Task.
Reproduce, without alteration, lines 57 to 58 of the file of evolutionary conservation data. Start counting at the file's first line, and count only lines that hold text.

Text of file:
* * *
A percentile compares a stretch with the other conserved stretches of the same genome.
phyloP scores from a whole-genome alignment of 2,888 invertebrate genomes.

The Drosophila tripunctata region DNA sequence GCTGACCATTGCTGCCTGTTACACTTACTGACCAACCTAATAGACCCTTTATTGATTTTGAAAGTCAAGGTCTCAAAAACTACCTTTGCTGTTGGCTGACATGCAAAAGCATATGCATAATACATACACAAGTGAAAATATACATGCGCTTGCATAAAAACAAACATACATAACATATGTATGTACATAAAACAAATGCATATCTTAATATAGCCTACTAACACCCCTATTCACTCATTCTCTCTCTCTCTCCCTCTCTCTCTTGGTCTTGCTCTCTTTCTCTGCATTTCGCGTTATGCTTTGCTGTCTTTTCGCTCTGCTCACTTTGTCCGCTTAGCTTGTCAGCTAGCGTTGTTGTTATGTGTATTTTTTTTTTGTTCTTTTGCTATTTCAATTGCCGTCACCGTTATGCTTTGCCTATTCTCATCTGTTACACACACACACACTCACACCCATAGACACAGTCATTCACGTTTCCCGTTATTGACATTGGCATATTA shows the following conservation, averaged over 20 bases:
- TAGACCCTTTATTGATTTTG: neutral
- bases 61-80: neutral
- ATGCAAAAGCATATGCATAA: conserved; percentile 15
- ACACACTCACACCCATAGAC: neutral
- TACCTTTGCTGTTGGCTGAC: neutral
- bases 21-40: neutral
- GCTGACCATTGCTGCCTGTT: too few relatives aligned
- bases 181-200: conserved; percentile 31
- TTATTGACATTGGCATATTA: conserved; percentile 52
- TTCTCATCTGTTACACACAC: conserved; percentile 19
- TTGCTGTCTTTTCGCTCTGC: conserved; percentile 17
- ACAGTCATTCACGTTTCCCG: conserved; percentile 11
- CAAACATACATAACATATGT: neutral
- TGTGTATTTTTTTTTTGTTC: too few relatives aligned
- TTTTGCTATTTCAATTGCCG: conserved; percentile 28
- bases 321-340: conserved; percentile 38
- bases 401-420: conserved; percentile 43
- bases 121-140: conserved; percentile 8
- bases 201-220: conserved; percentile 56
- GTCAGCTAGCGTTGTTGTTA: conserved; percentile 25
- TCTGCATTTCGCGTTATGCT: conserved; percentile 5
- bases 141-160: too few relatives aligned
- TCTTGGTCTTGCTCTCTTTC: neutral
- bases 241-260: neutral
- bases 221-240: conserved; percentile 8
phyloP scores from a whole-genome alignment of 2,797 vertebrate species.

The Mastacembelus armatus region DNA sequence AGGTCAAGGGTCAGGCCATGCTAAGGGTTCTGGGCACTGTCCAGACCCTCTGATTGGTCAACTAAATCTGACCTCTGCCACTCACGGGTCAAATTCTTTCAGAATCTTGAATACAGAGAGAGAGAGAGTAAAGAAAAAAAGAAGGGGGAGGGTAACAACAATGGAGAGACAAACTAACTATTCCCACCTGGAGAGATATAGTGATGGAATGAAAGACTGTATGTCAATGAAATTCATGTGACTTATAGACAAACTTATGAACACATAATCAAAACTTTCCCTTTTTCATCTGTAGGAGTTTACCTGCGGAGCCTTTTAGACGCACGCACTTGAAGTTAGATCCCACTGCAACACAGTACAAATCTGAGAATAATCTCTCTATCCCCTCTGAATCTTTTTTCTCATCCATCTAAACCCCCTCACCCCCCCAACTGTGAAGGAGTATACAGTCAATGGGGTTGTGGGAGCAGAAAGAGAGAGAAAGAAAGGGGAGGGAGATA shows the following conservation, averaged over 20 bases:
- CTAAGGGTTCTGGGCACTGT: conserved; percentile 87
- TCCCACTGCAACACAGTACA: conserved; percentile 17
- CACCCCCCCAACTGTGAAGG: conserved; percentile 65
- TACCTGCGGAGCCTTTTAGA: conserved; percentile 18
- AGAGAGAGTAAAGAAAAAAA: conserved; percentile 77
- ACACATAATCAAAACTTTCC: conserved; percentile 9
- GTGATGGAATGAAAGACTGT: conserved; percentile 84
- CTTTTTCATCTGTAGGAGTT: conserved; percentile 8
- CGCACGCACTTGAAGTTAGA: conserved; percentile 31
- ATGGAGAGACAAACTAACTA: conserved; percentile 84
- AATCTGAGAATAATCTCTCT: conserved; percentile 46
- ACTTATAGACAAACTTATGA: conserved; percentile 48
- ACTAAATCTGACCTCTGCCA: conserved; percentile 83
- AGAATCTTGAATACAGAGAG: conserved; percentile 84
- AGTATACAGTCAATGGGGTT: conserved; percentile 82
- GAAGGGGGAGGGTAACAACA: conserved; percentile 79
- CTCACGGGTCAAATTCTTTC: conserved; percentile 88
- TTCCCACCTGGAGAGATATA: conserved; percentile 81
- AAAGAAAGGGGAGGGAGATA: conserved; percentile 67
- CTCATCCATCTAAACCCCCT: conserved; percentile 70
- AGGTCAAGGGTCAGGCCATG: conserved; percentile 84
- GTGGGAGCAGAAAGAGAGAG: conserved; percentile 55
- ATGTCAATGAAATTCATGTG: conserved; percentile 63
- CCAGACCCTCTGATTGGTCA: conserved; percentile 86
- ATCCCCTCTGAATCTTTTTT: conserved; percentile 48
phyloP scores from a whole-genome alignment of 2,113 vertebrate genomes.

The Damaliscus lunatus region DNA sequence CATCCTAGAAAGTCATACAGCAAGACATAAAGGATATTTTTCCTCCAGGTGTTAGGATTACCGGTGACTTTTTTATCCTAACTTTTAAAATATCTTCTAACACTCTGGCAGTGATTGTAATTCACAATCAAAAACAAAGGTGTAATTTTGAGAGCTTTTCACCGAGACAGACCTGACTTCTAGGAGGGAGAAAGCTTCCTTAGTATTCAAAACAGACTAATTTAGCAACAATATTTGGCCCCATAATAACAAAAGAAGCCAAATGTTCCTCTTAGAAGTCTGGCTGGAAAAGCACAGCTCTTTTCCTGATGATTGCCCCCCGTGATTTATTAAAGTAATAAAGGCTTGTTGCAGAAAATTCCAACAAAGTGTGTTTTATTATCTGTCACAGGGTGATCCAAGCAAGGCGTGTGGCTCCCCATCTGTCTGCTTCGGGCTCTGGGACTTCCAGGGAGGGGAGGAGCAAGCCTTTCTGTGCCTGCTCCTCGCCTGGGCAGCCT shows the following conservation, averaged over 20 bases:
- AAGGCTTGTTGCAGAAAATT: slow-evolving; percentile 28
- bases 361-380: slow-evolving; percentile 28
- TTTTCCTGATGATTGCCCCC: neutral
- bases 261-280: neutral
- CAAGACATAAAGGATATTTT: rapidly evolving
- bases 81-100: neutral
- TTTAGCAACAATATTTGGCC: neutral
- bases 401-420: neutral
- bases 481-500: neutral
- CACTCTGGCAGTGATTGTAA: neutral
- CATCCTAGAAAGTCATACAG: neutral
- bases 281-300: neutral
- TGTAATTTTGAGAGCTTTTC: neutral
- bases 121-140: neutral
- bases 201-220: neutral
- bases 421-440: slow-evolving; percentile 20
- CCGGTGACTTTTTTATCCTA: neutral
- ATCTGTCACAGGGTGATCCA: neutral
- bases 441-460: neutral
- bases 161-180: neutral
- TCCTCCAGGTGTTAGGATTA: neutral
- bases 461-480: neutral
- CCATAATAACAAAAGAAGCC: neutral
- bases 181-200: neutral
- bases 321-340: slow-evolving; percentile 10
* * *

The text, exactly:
The Damaliscus lunatus region DNA sequence CATCCTAGAAAGTCATACAGCAAGACATAAAGGATATTTTTCCTCCAGGTGTTAGGATTACCGGTGACTTTTTTATCCTAACTTTTAAAATATCTTCTAACACTCTGGCAGTGATTGTAATTCACAATCAAAAACAAAGGTGTAATTTTGAGAGCTTTTCACCGAGACAGACCTGACTTCTAGGAGGGAGAAAGCTTCCTTAGTATTCAAAACAGACTAATTTAGCAACAATATTTGGCCCCATAATAACAAAAGAAGCCAAATGTTCCTCTTAGAAGTCTGGCTGGAAAAGCACAGCTCTTTTCCTGATGATTGCCCCCCGTGATTTATTAAAGTAATAAAGGCTTGTTGCAGAAAATTCCAACAAAGTGTGTTTTATTATCTGTCACAGGGTGATCCAAGCAAGGCGTGTGGCTCCCCATCTGTCTGCTTCGGGCTCTGGGACTTCCAGGGAGGGGAGGAGCAAGCCTTTCTGTGCCTGCTCCTCGCCTGGGCAGCCT shows the following conservation, averaged over 20 bases:
- AAGGCTTGTTGCAGAAAATT: slow-evolving; percentile 28